Driving Without Car Insurance?
Driving without car insurance is illegal in almost all states. Insurance protects you, and others, from financial ruin in the event of an auto accident. In addition, it can come to the rescue if your car is vandalized, damaged by fire or stolen — depending on your policy. Besides protecting you financially, car insurance is a social responsibility. Driving without insurance or the ability to pay for the damages you cause in an accident puts others at financial risk. That’s why all states (except New Hampshire) require drivers to carry liability insurance, according to the Insurance Information Institute.
Car Insurance is Comprised of:
- Bodily injury liability
- Property damage liability
- Medical payments or Personal Injury Protection (PIP)
- Uninsured/Underinsured motorists coverage (UM/UIM)
- Extras, like roadside assistance
Liability coverage limits (that’s for the damage you do to others) are written as three numbers, such as 25/50/10. That translates to $25,000 in bodily injury coverage per person, $50,000 in bodily injury coverage per accident and $10,000 in property-damage coverage per accident.
States require certain levels of minimum liability insurance because it’s coverage that pays for damage you do to others — including bodily injury and property damage. It also pays for your legal bills if you cause an accident. In New York State, the minimum level of liability insurance required by law is 25/50.
Bodily-injury liability applies to damages you cause to others. It covers their medical bills and lost wages. Property-damage liability pays to repair or replace property that you destroy. This includes other cars or property, such as fences. It can also pay for “pain and suffering” damages if someone sues you after a car accident — but only up to your liability limits.
However, your financial responsibility may exceed your liability limits. If you cause $65,000 worth of damage and have an insurance limit of $40,000, you’re responsible for the remaining $25,000 and could be sued for it.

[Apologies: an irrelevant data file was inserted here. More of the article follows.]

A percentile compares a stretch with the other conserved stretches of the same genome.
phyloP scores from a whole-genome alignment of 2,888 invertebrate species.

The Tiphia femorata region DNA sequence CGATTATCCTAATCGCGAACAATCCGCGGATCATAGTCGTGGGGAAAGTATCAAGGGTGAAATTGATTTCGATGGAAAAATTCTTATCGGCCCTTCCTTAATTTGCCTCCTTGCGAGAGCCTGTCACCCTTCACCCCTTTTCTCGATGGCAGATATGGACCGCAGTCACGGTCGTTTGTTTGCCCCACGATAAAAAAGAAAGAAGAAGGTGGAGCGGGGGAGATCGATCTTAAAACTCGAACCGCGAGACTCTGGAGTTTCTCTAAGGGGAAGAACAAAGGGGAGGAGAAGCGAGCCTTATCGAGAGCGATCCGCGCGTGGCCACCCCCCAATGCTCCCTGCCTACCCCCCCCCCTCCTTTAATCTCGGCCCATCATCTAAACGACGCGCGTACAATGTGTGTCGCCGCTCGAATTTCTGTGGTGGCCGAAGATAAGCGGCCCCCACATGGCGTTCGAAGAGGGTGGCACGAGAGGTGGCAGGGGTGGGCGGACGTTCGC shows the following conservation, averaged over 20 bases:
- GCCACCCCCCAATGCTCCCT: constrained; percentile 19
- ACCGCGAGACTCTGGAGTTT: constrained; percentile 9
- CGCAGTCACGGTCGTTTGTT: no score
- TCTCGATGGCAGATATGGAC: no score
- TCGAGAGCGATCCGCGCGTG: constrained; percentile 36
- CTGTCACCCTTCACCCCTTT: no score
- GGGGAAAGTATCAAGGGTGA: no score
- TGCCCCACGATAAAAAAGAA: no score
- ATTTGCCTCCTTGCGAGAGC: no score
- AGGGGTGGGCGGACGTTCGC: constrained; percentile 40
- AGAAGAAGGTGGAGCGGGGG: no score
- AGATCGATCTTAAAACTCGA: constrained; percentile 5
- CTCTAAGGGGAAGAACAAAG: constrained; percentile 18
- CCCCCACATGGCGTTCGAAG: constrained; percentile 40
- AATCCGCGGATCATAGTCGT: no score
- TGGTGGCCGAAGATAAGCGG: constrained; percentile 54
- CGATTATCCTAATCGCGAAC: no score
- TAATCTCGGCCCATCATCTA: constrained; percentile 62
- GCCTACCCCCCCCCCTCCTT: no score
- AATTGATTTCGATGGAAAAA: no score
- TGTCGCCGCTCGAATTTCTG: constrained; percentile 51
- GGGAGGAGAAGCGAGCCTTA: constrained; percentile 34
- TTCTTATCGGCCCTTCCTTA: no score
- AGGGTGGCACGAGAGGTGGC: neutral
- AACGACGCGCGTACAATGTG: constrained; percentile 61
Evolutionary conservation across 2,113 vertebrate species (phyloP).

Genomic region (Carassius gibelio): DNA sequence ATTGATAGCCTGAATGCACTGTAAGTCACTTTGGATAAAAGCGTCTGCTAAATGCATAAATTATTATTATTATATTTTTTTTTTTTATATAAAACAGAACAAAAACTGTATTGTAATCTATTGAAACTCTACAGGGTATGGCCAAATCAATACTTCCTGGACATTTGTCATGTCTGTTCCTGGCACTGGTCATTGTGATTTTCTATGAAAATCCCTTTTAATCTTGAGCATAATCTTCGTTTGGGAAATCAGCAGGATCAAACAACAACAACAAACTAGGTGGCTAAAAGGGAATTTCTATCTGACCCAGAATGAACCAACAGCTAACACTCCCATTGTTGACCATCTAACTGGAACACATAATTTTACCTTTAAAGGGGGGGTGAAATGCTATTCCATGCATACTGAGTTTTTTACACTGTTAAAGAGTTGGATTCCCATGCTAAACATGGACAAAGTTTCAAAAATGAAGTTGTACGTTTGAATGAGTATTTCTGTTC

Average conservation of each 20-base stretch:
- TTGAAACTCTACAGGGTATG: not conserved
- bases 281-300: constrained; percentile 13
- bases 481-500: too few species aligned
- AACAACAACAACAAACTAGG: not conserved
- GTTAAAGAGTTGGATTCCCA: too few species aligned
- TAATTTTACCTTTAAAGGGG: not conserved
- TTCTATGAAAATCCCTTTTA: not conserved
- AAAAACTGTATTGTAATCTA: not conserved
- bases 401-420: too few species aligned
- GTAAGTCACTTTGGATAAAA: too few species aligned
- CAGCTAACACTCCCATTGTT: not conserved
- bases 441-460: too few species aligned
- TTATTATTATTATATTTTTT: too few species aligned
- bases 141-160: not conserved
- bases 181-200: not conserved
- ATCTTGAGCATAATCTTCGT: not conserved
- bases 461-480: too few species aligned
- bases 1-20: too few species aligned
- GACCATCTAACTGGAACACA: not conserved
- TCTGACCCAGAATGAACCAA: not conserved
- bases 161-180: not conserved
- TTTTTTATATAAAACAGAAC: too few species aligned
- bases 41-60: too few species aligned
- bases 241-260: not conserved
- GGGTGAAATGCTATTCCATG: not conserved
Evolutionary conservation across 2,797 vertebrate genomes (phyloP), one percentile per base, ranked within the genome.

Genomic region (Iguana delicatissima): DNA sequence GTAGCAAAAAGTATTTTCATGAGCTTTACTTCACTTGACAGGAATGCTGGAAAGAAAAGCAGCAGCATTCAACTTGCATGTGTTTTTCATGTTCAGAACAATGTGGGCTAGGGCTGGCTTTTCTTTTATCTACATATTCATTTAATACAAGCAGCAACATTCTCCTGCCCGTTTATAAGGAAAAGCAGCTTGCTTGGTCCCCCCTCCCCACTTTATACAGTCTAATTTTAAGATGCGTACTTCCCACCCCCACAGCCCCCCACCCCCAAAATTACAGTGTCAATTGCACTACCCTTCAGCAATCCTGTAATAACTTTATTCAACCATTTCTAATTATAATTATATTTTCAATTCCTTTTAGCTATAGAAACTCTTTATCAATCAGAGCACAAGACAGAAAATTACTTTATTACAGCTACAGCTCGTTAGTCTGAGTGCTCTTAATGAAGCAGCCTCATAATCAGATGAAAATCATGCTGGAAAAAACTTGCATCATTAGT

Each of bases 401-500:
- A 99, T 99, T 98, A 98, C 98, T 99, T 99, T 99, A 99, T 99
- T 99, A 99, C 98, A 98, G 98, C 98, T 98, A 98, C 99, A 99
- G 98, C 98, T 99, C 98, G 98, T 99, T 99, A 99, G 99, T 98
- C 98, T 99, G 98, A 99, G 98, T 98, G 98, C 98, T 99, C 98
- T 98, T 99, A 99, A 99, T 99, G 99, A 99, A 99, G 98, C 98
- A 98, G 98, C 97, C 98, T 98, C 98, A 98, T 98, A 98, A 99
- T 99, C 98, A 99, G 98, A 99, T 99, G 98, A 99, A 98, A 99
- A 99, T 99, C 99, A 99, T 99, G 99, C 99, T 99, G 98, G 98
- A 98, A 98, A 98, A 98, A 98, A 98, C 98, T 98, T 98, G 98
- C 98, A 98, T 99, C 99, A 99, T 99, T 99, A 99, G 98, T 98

Medical Payments/No Fault
Medical payments (called MedPay) coverage pays for the medical expenses suffered by you and your passengers as a result of an accident. You’re also covered if you’re driving someone else’s car (with their permission) or from injuries suffered if a car hits you. MedPay will pay no matter who caused the accident (which is why it’s called no fault in New York), although if someone else is at fault your insurer may subrogate against them, meaning it will seek damages from the other party. New York State law requires that every policy of insurance covering a vehicle principally garaged in the state have personal injury protection benefits which will pay you or members of your household $50,000 of medical expense, lost wages, and other economic loss coverage in the event any of you are in a motor vehicle collision.
Uninsured/Underinsured Motorist Coverage
Uninsured motorists (UM) coverage pays for your medical bills if an uninsured driver strikes your car or if you’re a victim of a hit-and-run. UM coverage is required by law in 20 states and the District of Columbia. The states are: Connecticut, Illinois, Kansas, Maine, Maryland, Massachusetts, Minnesota, Missouri, New Hampshire, New Jersey, New York, North Carolina, North Dakota, Oregon, Rhode Island, South Carolina, South Dakota, Vermont, Virginia and West Virginia.